Sarah Bolger, Head of Colmar Brunton, talks about what has changed in consumer attitudes to sustainability over the 10 years that Colmar Brunton has been conducting the Better Futures survey, and what businesses can learn from these changes.
What changes have you seen in sustainability in the last 20 years?
Sustainability used to have like a halo of progressiveness around it. And it used to be the leading edge of differentiation. Whereas now it is table stakes and if you are not doing something sustainable, actually you are conspicuous by its absence.
There’s a shift from some niche disruptors and challenger brands that have been born out of sustainability, to actually sustainability becoming much more mainstream with large business, big corporates. And we now have an audience of sustainability managers, in our audience for the Better Futures event. And you can also see it in the reporting that comes through where they’re actually very proud to articulate what their sustainability performance has been.
How did Colmar Brunton start the Better Futures survey?
Around about the time of the GFC, we were noticing amongst a variety of different research forums and consumer groups and surveys that there was another aspect to consumer behaviour that wasn’t necessarily being accounted for.
And that conscious consumerism was like a thread that we had observed across a number of different categories. And I guess it was seen particularly from a younger audience and we felt that it was important to explore this and we felt that this was maybe the emergence of a trend. So we thought, well, great, let’s try and do a syndicated study, and get the business on board.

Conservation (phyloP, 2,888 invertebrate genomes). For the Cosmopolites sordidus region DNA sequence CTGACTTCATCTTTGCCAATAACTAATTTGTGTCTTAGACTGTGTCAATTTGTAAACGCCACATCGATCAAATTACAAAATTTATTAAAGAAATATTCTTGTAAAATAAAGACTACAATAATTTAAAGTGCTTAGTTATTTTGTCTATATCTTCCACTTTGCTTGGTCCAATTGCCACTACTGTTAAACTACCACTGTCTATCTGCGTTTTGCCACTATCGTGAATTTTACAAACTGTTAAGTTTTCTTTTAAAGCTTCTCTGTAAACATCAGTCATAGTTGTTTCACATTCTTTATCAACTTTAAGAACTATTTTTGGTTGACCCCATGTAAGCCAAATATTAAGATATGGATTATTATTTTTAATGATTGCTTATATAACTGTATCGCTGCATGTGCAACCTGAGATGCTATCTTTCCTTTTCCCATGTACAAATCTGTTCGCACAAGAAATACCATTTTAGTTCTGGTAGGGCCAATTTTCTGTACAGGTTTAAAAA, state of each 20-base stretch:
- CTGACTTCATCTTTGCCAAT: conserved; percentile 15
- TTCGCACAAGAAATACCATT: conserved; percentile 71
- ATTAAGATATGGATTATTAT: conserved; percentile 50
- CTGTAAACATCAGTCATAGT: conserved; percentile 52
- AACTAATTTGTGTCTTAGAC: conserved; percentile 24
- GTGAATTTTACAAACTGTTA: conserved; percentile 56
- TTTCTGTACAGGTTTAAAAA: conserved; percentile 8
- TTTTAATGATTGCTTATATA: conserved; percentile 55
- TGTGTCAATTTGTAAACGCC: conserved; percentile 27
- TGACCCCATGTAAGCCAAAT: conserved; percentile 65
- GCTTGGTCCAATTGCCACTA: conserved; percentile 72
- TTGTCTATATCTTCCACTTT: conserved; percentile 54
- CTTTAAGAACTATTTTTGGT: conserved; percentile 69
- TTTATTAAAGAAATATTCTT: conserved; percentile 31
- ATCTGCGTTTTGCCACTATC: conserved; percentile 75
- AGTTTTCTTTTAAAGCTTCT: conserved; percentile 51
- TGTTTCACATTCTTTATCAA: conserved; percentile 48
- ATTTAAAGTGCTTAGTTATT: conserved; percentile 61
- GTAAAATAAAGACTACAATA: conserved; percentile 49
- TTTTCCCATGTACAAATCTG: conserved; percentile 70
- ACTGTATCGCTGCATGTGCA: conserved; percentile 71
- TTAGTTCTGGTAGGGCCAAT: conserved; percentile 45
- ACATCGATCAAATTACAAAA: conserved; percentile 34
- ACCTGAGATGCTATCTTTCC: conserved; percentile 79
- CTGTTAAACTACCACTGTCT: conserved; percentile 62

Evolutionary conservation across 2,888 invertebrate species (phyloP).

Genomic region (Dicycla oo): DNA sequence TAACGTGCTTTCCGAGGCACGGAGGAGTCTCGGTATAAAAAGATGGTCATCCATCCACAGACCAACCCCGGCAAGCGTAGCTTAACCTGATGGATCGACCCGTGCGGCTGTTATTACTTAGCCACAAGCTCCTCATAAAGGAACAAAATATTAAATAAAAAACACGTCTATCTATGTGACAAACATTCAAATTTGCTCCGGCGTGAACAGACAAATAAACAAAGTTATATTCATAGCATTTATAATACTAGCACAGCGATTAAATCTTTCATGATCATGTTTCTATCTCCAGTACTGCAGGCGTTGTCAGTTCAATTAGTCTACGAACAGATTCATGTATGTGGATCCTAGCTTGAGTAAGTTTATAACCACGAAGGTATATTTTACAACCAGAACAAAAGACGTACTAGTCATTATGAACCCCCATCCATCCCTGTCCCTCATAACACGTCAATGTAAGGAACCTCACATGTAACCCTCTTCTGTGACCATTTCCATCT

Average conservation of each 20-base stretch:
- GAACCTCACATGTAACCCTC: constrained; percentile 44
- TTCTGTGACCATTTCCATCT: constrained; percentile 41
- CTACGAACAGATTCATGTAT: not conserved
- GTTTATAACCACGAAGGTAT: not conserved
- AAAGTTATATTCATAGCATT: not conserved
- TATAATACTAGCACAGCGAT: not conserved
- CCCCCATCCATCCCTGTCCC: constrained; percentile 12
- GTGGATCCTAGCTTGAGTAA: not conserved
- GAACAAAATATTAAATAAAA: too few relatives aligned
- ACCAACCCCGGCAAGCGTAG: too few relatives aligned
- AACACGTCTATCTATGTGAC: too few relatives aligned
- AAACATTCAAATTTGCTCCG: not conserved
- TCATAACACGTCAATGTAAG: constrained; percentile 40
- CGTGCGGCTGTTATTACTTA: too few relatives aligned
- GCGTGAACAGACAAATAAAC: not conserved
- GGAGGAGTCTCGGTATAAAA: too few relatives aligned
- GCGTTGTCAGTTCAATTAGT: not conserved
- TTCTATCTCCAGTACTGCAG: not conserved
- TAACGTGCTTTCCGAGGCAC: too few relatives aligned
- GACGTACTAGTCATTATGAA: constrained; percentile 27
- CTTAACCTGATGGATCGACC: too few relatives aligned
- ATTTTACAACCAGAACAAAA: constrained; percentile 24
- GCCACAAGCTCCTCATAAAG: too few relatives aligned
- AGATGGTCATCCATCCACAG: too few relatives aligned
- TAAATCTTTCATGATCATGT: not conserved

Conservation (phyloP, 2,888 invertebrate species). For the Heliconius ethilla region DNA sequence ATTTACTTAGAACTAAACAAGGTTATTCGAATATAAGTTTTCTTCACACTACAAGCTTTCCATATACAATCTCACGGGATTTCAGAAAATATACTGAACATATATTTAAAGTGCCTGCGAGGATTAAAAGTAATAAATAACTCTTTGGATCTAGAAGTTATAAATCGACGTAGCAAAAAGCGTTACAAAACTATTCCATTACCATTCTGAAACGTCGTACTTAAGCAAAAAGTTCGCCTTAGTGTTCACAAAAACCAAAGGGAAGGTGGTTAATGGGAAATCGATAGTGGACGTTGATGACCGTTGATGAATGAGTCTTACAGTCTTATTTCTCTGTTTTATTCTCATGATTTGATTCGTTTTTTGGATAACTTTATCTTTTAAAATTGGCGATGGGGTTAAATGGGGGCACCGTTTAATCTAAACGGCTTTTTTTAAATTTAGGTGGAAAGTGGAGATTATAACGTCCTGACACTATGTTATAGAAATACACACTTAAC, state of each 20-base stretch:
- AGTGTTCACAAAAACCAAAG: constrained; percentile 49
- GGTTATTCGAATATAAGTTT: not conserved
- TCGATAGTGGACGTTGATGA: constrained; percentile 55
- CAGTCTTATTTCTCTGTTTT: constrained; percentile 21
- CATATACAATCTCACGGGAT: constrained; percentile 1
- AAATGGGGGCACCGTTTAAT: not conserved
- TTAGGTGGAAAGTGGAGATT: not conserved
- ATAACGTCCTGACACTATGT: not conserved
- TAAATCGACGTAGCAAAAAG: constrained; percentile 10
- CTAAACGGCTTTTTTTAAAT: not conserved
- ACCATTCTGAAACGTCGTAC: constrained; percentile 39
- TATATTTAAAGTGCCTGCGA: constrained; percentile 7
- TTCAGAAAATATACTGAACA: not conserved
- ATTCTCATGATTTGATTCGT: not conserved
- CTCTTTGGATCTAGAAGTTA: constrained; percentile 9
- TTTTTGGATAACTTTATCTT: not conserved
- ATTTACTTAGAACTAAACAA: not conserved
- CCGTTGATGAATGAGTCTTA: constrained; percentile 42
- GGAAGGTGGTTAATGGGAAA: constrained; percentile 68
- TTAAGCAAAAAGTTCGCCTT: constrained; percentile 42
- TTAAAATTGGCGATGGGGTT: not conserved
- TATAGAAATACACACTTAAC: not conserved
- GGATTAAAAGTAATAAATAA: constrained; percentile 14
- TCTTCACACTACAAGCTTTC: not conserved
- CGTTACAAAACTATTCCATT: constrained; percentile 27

Of course, everybody’s finances were somewhat strapped at the time. We decided that we would invest ourselves in doing this piece of work, to help produce some evidence that, you know, against this hypothesis that maybe this was an emerging trend. It took a long time for that trend to emerge. But it feels now as though the sleeping giant has been awoken.
What are some of the trends you have seen in the 10 years of the survey?
Not a lot happened for the first six or seven. You know, we saw gradual increases, very minor increases in behaviour. It’s the last two years that we’ve seen some dramatic increase in people’s attitudes towards wanting to be sustainable and commitment to wanting to do the right thing. They’re not consistent. They’re not always going to be doing everything sustainably in every aspect of their lives, but they’re trying to do their bit.
What are the lessons for business out of the Better Futures survey?
Consumers are going to be looking for businesses that are providing solutions for them. And this is not something that you can ignore. Consumers want businesses to be part of the solution, not the problem. They are prepared to change their behaviours if it’s made easy for them. They will be looking to brands that they can trust and that you can’t just rely on, superficial, I guess greenwashing. They’ve got the information they can go searching for it to actually test whether what you’re saying is true. So it’s important that you are doing the right thing authentically. I think the other learning is, is that you don’t have to be perfect. Like we don’t have to have the entire solution there, because people are interested in going on that journey with you.